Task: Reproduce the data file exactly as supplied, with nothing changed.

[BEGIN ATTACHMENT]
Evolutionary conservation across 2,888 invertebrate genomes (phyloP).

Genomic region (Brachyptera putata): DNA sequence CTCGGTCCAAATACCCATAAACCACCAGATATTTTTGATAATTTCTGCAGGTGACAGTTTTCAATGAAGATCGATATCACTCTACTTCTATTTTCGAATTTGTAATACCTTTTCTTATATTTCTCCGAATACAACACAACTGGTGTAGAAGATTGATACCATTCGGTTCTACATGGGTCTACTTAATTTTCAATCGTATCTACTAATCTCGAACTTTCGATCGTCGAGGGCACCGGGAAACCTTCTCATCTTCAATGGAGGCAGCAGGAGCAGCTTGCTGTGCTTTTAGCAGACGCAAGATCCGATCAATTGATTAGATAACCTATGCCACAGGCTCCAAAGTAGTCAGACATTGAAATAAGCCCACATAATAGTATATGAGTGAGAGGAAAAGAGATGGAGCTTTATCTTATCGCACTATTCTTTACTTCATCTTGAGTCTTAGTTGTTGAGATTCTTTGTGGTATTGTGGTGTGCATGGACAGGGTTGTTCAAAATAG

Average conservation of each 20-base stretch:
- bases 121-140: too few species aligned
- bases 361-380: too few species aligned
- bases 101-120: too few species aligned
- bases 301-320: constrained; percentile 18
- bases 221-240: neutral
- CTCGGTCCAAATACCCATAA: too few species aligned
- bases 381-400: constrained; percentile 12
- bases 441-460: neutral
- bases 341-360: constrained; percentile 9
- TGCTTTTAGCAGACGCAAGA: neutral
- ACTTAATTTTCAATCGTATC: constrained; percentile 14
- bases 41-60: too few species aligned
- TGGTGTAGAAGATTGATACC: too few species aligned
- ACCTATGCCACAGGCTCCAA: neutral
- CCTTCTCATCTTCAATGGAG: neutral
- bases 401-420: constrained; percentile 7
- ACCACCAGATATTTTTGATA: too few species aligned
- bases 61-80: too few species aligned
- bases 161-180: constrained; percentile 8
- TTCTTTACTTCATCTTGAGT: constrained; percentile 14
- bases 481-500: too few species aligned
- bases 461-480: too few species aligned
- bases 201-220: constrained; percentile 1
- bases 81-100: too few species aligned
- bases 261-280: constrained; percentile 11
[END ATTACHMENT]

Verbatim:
Evolutionary conservation across 2,888 invertebrate genomes (phyloP).

Genomic region (Brachyptera putata): DNA sequence CTCGGTCCAAATACCCATAAACCACCAGATATTTTTGATAATTTCTGCAGGTGACAGTTTTCAATGAAGATCGATATCACTCTACTTCTATTTTCGAATTTGTAATACCTTTTCTTATATTTCTCCGAATACAACACAACTGGTGTAGAAGATTGATACCATTCGGTTCTACATGGGTCTACTTAATTTTCAATCGTATCTACTAATCTCGAACTTTCGATCGTCGAGGGCACCGGGAAACCTTCTCATCTTCAATGGAGGCAGCAGGAGCAGCTTGCTGTGCTTTTAGCAGACGCAAGATCCGATCAATTGATTAGATAACCTATGCCACAGGCTCCAAAGTAGTCAGACATTGAAATAAGCCCACATAATAGTATATGAGTGAGAGGAAAAGAGATGGAGCTTTATCTTATCGCACTATTCTTTACTTCATCTTGAGTCTTAGTTGTTGAGATTCTTTGTGGTATTGTGGTGTGCATGGACAGGGTTGTTCAAAATAG

Average conservation of each 20-base stretch:
- bases 121-140: too few species aligned
- bases 361-380: too few species aligned
- bases 101-120: too few species aligned
- bases 301-320: constrained; percentile 18
- bases 221-240: neutral
- CTCGGTCCAAATACCCATAA: too few species aligned
- bases 381-400: constrained; percentile 12
- bases 441-460: neutral
- bases 341-360: constrained; percentile 9
- TGCTTTTAGCAGACGCAAGA: neutral
- ACTTAATTTTCAATCGTATC: constrained; percentile 14
- bases 41-60: too few species aligned
- TGGTGTAGAAGATTGATACC: too few species aligned
- ACCTATGCCACAGGCTCCAA: neutral
- CCTTCTCATCTTCAATGGAG: neutral
- bases 401-420: constrained; percentile 7
- ACCACCAGATATTTTTGATA: too few species aligned
- bases 61-80: too few species aligned
- bases 161-180: constrained; percentile 8
- TTCTTTACTTCATCTTGAGT: constrained; percentile 14
- bases 481-500: too few species aligned
- bases 461-480: too few species aligned
- bases 201-220: constrained; percentile 1
- bases 81-100: too few species aligned
- bases 261-280: constrained; percentile 11